Alexander Hamilton Papers

Outline of a Charter for the Bank of New York, [23 February–15 March 1784]

Outline of a Charter for the Bank of New York1

[New York, February 23–March 15, 1784]2

Plan for the Incorporation of a Bank

1st: The Stile of the Bank to be “The Bank of New-York.”
2. The Capital Stock not to Exceed 1,000,000 Dollars; each Share consisting of 500 Dollars.
3. The Subscribers to Elect on the 2d. Monday of May, in each year thirteen Directors to Conduct the Affairs of the Bank, who shall be authorised to Chuse a President; the Mode of Election to be determined by a Majority of the Stockholders.
4. Two permanent Officers of the State, together with the Treasurer to be appointed by the Government as Inspectors of the Bank; who shall at all Times have free Access to its Books, Papers and Deliberations.
5th: In Case the United States should think proper to deposit any Part of their Funds in the Bank, The Commissioners of the Treasury to have the like Inspection, as specified in the preceding Article.
6th. One Fifth of the Actual Stock of the Bank to be always let out on landed Security to the Several Counties of the State, according to such Quotas, and in such manner as the Legislature shall appoint; the Sums lent to be paid by Installments in four years with lawful Interest. The Interest for the first Year to be deducted at the Time of Advancing the money: The Bank to be Judge of the Sufficiency of the Security.
7th. The Bank to make all Payments in Gold or Silver Coin or Bank Notes, at the Election of the Receiver, and not to be obliged to Receive any other Species of money.
8th. If at any Time the Dividend of the Bank should Exceed Eight per Cent; the Surplus to be added to the Capital in Proportion to the Shares held by each Subscriber; and this Surplus to be also lent on landed Security, in addition to the one Fifth Part of the Stock, as Specified in the 6th. Article, and on the Same Conditions.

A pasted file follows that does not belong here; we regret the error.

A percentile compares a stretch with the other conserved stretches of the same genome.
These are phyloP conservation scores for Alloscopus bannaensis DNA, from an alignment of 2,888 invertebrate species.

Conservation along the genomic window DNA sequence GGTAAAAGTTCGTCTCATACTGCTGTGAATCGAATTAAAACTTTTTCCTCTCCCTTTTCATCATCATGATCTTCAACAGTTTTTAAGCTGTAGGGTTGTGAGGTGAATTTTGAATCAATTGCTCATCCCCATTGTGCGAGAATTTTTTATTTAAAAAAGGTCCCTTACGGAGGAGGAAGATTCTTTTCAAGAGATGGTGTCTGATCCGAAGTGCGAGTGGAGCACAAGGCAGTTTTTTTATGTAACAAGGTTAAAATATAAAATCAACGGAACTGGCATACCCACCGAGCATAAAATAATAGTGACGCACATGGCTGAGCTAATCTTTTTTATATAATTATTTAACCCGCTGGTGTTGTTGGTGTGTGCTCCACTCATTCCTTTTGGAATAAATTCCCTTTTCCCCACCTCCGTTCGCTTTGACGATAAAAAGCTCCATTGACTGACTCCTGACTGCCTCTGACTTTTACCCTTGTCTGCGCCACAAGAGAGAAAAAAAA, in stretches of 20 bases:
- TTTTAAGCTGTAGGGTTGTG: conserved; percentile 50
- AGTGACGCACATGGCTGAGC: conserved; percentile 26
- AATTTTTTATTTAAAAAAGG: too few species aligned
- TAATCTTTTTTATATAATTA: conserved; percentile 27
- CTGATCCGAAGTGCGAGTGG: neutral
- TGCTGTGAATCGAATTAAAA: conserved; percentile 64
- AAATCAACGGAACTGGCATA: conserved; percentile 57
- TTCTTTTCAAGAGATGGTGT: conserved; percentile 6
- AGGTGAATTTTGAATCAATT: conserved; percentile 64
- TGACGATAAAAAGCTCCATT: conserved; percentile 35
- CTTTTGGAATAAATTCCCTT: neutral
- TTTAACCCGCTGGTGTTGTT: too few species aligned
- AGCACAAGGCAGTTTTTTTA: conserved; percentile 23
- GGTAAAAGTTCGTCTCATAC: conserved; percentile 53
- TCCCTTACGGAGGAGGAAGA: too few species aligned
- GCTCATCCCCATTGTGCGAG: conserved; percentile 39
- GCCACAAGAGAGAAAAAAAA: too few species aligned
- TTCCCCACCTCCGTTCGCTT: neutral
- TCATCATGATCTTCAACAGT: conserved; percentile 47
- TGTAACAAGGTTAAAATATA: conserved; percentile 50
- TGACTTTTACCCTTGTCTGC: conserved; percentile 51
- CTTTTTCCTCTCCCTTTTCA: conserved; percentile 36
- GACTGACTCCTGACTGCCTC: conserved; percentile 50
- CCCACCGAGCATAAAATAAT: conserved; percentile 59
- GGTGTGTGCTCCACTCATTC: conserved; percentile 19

9th. The Bank never to Engage in Trade.
10th. The Charter to be in Force for Fifteen Years.

D, Hamilton Papers, Library of Congress.

1The officers of the Bank of New York (see “Constitution of the Bank of New York,” February 23–March 15, 1784) were enjoined by its constitution to apply to the legislature for incorporation. The application was accordingly made (H to John B. Church, March 10, 1784), and was read in the Senate on March 18 (New York Senate Journal description begins Journal of the Senate of the State of New York (Publisher and place vary, 1782–1786). description ends , 1784, 63).

Although this document, like the “Constitution of the Bank of New York,” has been attributed to H, there is no evidence, apart from the copy in an unidentified handwriting which is in his papers in the Library of Congress, that he was the author. The New York Assembly Journal description begins Journal of the Assembly of the State of New York (Publisher and place vary, 1782–1786). description ends , 1784, 27, records the receipt of a petition from H, but this was doubtless a petition requesting that he be granted state securities in exchange for continental certificates. See “Petition to the New York Legislature,” February 4, 1784.

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